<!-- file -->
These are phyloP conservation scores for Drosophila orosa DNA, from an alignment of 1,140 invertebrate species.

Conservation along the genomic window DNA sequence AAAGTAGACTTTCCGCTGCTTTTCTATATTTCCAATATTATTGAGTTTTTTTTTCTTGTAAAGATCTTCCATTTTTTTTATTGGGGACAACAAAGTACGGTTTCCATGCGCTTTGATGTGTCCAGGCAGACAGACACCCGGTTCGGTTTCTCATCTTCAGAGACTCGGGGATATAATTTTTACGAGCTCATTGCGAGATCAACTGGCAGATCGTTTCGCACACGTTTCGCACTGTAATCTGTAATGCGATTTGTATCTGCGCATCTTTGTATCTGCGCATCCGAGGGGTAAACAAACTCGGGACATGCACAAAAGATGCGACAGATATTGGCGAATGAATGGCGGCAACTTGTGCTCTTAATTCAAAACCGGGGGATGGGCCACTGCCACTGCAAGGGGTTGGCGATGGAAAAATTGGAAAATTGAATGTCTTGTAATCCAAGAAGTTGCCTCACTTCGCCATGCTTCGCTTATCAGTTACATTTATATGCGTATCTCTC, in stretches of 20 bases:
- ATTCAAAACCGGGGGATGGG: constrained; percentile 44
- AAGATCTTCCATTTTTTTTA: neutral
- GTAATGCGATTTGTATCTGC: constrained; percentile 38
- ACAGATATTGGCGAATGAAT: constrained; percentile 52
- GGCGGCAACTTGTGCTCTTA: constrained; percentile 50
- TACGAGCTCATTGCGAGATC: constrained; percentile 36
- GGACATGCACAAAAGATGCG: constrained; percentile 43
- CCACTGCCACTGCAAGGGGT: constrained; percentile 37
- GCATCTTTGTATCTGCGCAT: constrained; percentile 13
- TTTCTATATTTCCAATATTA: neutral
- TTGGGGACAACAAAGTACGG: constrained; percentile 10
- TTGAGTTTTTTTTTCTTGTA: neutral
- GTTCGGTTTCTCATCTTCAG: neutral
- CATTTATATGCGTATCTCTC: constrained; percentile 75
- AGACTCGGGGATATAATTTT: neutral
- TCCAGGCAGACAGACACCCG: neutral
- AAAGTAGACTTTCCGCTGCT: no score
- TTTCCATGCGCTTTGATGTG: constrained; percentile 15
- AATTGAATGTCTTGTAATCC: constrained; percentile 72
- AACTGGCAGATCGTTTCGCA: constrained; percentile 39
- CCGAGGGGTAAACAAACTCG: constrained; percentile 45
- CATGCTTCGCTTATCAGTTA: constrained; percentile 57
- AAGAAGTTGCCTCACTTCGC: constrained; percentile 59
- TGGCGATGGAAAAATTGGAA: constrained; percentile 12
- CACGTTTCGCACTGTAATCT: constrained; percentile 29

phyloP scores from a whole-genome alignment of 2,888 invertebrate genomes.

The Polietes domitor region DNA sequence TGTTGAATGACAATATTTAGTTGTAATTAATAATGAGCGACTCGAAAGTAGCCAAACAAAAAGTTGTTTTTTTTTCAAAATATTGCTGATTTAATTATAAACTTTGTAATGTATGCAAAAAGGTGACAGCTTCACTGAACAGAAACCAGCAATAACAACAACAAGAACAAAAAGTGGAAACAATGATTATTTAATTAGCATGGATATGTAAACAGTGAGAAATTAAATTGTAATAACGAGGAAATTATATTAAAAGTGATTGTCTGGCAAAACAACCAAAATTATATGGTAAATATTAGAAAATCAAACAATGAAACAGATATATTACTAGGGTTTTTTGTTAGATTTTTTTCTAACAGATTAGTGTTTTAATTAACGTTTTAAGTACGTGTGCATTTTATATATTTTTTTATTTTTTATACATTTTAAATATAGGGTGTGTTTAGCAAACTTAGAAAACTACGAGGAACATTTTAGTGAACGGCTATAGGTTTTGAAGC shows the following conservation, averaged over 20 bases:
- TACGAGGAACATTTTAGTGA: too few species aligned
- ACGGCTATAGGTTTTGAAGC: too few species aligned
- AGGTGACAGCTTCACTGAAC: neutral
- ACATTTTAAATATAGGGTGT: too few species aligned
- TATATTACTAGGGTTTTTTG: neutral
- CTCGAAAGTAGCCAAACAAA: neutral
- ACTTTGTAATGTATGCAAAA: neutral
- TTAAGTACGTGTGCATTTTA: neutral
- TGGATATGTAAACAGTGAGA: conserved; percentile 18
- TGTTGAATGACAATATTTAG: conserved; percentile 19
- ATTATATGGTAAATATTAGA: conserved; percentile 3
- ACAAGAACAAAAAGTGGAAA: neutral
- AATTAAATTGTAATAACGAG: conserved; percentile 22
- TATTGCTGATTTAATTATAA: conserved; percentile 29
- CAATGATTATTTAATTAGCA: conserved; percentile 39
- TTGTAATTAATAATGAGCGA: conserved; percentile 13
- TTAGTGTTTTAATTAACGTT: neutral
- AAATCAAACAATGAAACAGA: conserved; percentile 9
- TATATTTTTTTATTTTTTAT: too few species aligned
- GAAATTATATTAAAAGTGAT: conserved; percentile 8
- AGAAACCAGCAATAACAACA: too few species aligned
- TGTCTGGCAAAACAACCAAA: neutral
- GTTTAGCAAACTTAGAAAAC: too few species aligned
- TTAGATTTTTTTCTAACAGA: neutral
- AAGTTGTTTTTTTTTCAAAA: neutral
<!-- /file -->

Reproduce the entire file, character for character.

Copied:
These are phyloP conservation scores for Drosophila orosa DNA, from an alignment of 1,140 invertebrate species.

Conservation along the genomic window DNA sequence AAAGTAGACTTTCCGCTGCTTTTCTATATTTCCAATATTATTGAGTTTTTTTTTCTTGTAAAGATCTTCCATTTTTTTTATTGGGGACAACAAAGTACGGTTTCCATGCGCTTTGATGTGTCCAGGCAGACAGACACCCGGTTCGGTTTCTCATCTTCAGAGACTCGGGGATATAATTTTTACGAGCTCATTGCGAGATCAACTGGCAGATCGTTTCGCACACGTTTCGCACTGTAATCTGTAATGCGATTTGTATCTGCGCATCTTTGTATCTGCGCATCCGAGGGGTAAACAAACTCGGGACATGCACAAAAGATGCGACAGATATTGGCGAATGAATGGCGGCAACTTGTGCTCTTAATTCAAAACCGGGGGATGGGCCACTGCCACTGCAAGGGGTTGGCGATGGAAAAATTGGAAAATTGAATGTCTTGTAATCCAAGAAGTTGCCTCACTTCGCCATGCTTCGCTTATCAGTTACATTTATATGCGTATCTCTC, in stretches of 20 bases:
- ATTCAAAACCGGGGGATGGG: constrained; percentile 44
- AAGATCTTCCATTTTTTTTA: neutral
- GTAATGCGATTTGTATCTGC: constrained; percentile 38
- ACAGATATTGGCGAATGAAT: constrained; percentile 52
- GGCGGCAACTTGTGCTCTTA: constrained; percentile 50
- TACGAGCTCATTGCGAGATC: constrained; percentile 36
- GGACATGCACAAAAGATGCG: constrained; percentile 43
- CCACTGCCACTGCAAGGGGT: constrained; percentile 37
- GCATCTTTGTATCTGCGCAT: constrained; percentile 13
- TTTCTATATTTCCAATATTA: neutral
- TTGGGGACAACAAAGTACGG: constrained; percentile 10
- TTGAGTTTTTTTTTCTTGTA: neutral
- GTTCGGTTTCTCATCTTCAG: neutral
- CATTTATATGCGTATCTCTC: constrained; percentile 75
- AGACTCGGGGATATAATTTT: neutral
- TCCAGGCAGACAGACACCCG: neutral
- AAAGTAGACTTTCCGCTGCT: no score
- TTTCCATGCGCTTTGATGTG: constrained; percentile 15
- AATTGAATGTCTTGTAATCC: constrained; percentile 72
- AACTGGCAGATCGTTTCGCA: constrained; percentile 39
- CCGAGGGGTAAACAAACTCG: constrained; percentile 45
- CATGCTTCGCTTATCAGTTA: constrained; percentile 57
- AAGAAGTTGCCTCACTTCGC: constrained; percentile 59
- TGGCGATGGAAAAATTGGAA: constrained; percentile 12
- CACGTTTCGCACTGTAATCT: constrained; percentile 29

phyloP scores from a whole-genome alignment of 2,888 invertebrate genomes.

The Polietes domitor region DNA sequence TGTTGAATGACAATATTTAGTTGTAATTAATAATGAGCGACTCGAAAGTAGCCAAACAAAAAGTTGTTTTTTTTTCAAAATATTGCTGATTTAATTATAAACTTTGTAATGTATGCAAAAAGGTGACAGCTTCACTGAACAGAAACCAGCAATAACAACAACAAGAACAAAAAGTGGAAACAATGATTATTTAATTAGCATGGATATGTAAACAGTGAGAAATTAAATTGTAATAACGAGGAAATTATATTAAAAGTGATTGTCTGGCAAAACAACCAAAATTATATGGTAAATATTAGAAAATCAAACAATGAAACAGATATATTACTAGGGTTTTTTGTTAGATTTTTTTCTAACAGATTAGTGTTTTAATTAACGTTTTAAGTACGTGTGCATTTTATATATTTTTTTATTTTTTATACATTTTAAATATAGGGTGTGTTTAGCAAACTTAGAAAACTACGAGGAACATTTTAGTGAACGGCTATAGGTTTTGAAGC shows the following conservation, averaged over 20 bases:
- TACGAGGAACATTTTAGTGA: too few species aligned
- ACGGCTATAGGTTTTGAAGC: too few species aligned
- AGGTGACAGCTTCACTGAAC: neutral
- ACATTTTAAATATAGGGTGT: too few species aligned
- TATATTACTAGGGTTTTTTG: neutral
- CTCGAAAGTAGCCAAACAAA: neutral
- ACTTTGTAATGTATGCAAAA: neutral
- TTAAGTACGTGTGCATTTTA: neutral
- TGGATATGTAAACAGTGAGA: conserved; percentile 18
- TGTTGAATGACAATATTTAG: conserved; percentile 19
- ATTATATGGTAAATATTAGA: conserved; percentile 3
- ACAAGAACAAAAAGTGGAAA: neutral
- AATTAAATTGTAATAACGAG: conserved; percentile 22
- TATTGCTGATTTAATTATAA: conserved; percentile 29
- CAATGATTATTTAATTAGCA: conserved; percentile 39
- TTGTAATTAATAATGAGCGA: conserved; percentile 13
- TTAGTGTTTTAATTAACGTT: neutral
- AAATCAAACAATGAAACAGA: conserved; percentile 9
- TATATTTTTTTATTTTTTAT: too few species aligned
- GAAATTATATTAAAAGTGAT: conserved; percentile 8
- AGAAACCAGCAATAACAACA: too few species aligned
- TGTCTGGCAAAACAACCAAA: neutral
- GTTTAGCAAACTTAGAAAAC: too few species aligned
- TTAGATTTTTTTCTAACAGA: neutral
- AAGTTGTTTTTTTTTCAAAA: neutral